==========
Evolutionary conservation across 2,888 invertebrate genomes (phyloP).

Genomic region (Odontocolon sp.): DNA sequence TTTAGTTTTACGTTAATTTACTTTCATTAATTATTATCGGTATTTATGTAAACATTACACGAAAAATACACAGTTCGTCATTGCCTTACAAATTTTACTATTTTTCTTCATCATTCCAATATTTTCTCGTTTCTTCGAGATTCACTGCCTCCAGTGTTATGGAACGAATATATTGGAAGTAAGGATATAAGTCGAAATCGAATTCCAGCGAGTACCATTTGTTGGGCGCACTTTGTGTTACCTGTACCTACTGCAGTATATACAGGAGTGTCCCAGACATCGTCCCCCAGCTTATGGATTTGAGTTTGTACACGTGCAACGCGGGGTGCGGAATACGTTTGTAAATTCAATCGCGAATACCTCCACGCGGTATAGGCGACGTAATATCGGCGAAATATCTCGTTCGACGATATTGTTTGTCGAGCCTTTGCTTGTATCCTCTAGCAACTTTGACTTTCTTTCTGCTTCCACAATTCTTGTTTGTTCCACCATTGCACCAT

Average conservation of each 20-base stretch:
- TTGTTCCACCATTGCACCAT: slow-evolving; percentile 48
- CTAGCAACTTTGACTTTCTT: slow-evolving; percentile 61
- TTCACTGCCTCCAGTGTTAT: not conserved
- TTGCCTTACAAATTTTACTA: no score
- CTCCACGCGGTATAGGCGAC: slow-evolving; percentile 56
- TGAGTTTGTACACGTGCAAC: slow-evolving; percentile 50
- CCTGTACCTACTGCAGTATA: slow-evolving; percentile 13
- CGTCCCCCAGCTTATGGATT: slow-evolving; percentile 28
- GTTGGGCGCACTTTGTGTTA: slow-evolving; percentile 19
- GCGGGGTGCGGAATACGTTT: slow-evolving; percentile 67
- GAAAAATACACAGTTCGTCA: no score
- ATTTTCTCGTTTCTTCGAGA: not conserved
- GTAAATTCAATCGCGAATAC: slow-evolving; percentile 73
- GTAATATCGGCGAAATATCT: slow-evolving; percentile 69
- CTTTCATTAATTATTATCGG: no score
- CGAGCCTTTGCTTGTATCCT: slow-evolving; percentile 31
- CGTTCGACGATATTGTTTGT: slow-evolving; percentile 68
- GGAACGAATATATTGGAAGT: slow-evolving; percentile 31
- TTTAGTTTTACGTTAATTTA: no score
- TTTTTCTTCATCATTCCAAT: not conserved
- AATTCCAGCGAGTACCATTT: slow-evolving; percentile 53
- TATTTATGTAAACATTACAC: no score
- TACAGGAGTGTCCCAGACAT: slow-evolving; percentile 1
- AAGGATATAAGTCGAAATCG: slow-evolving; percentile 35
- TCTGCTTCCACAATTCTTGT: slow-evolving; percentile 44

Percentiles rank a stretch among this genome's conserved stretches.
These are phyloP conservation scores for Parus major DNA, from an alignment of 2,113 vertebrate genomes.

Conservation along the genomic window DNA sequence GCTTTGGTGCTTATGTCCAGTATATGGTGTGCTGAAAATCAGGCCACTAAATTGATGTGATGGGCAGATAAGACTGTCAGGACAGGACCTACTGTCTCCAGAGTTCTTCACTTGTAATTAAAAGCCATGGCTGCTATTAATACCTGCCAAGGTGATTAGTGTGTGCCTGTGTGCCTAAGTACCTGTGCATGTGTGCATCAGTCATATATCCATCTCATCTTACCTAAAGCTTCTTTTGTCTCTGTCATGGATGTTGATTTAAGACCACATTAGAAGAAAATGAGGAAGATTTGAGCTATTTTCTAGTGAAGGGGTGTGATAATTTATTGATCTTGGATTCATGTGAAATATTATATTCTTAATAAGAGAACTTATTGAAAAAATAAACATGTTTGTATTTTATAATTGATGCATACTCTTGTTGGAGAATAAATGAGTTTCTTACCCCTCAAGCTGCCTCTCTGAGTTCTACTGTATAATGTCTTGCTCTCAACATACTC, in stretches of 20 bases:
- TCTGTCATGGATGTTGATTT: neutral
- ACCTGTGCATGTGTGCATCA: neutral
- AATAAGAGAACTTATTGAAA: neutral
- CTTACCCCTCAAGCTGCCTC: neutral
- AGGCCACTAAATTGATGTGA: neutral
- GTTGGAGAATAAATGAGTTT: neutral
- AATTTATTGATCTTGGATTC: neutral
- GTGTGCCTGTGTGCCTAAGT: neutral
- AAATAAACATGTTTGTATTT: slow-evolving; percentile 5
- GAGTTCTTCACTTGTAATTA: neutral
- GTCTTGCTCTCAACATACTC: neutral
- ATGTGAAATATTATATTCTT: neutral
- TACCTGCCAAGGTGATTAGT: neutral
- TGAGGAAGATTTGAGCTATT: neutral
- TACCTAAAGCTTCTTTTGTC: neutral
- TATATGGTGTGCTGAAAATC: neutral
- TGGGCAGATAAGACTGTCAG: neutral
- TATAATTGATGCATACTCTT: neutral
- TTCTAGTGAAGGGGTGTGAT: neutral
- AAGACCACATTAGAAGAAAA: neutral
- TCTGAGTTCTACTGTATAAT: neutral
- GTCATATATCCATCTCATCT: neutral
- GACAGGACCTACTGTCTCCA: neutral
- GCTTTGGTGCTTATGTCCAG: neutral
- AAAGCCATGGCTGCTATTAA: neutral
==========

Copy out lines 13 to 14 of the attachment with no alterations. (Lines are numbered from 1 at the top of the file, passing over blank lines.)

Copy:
- GCGGGGTGCGGAATACGTTT: slow-evolving; percentile 67
- GAAAAATACACAGTTCGTCA: no score